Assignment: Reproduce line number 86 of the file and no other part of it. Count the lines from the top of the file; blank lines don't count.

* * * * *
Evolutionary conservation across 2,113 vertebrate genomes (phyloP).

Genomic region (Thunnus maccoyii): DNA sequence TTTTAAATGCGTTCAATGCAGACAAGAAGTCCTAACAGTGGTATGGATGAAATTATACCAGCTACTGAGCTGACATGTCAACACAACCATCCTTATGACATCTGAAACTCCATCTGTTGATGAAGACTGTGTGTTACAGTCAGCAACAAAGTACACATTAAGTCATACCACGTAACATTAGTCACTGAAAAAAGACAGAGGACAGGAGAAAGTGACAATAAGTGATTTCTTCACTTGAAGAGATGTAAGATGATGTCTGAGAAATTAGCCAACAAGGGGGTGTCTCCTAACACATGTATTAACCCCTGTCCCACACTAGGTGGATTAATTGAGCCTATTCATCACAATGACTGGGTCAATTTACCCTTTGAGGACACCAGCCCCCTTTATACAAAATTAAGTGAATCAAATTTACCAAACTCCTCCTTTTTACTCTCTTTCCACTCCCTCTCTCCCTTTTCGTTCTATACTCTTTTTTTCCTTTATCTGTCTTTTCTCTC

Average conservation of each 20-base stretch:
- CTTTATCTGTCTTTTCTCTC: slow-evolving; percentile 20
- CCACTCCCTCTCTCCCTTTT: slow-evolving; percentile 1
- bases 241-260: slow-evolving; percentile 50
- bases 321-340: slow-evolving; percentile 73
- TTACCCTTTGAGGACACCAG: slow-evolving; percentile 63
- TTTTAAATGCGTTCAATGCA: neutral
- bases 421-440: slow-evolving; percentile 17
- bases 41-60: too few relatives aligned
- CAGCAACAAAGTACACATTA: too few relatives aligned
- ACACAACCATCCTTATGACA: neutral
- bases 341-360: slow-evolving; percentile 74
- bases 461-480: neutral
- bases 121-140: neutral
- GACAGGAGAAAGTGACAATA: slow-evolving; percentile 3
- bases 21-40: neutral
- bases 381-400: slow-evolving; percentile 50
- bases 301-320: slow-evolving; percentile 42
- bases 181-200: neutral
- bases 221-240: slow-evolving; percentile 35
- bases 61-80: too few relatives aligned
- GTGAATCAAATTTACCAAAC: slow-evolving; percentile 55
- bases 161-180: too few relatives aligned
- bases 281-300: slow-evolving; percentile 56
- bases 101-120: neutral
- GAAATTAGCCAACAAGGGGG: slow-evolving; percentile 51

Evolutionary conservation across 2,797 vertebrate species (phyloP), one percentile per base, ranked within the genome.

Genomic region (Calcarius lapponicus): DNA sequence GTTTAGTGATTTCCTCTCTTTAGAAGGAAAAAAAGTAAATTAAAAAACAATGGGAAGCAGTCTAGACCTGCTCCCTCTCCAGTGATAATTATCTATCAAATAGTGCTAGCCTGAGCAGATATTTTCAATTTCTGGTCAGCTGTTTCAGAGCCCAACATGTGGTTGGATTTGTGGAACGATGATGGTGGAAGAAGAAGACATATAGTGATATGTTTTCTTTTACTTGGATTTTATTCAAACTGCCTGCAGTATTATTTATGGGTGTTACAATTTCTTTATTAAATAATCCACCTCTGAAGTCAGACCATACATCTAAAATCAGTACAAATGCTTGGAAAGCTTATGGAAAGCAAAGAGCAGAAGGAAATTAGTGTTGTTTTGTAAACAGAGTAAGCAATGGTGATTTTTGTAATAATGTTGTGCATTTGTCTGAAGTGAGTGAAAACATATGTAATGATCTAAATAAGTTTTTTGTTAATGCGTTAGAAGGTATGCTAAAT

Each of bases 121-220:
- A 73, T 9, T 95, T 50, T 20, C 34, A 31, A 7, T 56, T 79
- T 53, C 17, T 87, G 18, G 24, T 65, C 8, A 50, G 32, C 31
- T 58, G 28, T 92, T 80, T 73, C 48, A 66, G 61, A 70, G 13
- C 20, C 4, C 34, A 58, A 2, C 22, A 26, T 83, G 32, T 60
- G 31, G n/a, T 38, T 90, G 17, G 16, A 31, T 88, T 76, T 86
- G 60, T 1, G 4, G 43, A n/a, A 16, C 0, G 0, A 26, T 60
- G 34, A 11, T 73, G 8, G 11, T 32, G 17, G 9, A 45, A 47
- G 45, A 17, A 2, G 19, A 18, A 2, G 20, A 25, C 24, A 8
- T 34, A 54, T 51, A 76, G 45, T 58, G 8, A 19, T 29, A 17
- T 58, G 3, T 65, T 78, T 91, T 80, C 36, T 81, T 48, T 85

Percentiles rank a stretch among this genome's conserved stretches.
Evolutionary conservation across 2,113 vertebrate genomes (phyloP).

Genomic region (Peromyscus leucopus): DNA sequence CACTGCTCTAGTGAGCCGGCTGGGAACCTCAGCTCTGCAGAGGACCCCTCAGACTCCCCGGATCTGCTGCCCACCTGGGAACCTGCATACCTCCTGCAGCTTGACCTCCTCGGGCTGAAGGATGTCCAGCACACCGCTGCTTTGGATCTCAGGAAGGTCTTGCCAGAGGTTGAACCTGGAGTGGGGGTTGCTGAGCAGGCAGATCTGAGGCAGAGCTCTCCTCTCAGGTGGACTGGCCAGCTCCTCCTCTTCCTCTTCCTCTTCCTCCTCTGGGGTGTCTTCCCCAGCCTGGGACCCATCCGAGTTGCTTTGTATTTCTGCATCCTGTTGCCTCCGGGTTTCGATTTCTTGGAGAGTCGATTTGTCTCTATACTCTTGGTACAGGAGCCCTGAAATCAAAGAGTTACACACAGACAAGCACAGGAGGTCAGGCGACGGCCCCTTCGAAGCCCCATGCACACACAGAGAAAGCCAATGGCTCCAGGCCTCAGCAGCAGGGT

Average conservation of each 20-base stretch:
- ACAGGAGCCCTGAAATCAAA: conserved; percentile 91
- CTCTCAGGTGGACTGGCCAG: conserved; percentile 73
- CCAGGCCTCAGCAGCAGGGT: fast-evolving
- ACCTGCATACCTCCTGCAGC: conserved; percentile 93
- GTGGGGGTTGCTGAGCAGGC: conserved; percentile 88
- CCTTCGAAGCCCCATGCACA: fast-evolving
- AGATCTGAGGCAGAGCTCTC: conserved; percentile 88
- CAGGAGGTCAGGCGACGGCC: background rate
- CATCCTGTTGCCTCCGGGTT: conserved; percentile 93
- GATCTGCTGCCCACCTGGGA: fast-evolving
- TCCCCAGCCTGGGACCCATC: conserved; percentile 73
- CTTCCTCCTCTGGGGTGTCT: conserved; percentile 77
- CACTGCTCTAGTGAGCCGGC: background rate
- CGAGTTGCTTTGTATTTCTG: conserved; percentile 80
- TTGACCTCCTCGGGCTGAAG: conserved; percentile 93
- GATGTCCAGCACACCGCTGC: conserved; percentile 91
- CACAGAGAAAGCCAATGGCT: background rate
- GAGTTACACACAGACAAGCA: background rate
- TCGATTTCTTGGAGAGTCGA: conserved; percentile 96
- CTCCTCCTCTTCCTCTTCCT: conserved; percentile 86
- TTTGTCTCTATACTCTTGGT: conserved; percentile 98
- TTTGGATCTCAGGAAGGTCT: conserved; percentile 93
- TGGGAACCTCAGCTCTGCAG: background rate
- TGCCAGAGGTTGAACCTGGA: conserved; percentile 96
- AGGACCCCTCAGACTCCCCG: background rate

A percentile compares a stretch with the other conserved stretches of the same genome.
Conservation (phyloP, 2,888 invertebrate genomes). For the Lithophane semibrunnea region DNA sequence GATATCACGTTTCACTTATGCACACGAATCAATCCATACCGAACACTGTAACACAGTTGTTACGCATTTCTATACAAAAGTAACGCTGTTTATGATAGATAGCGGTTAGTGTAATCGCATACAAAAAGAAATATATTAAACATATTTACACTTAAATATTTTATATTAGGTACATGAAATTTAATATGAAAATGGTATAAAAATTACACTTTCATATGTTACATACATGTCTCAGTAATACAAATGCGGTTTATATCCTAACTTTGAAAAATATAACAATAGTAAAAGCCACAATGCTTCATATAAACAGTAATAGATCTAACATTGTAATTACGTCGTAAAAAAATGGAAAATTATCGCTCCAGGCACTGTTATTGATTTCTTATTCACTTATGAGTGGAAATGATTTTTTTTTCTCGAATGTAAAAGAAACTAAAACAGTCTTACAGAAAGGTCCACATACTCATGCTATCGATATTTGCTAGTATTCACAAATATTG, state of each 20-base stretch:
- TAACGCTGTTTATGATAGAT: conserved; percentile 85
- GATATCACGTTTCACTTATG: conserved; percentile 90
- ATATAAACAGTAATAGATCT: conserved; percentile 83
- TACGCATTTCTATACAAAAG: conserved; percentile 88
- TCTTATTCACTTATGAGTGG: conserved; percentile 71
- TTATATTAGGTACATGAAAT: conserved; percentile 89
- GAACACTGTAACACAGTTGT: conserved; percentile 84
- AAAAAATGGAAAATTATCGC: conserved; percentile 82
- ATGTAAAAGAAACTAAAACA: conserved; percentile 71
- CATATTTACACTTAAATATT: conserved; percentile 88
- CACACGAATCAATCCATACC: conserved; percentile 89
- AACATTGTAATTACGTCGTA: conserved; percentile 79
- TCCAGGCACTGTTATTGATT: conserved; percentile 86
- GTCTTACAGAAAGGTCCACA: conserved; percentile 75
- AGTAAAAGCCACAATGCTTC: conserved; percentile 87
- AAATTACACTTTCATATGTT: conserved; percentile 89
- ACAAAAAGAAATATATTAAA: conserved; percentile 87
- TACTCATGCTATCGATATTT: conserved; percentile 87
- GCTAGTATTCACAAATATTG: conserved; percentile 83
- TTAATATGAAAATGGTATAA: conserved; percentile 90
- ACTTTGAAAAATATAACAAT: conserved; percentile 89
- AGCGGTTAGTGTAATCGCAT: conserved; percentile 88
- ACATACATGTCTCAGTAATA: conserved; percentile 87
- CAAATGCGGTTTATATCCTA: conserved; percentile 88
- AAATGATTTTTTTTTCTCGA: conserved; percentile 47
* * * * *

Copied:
- GTCTTACAGAAAGGTCCACA: conserved; percentile 75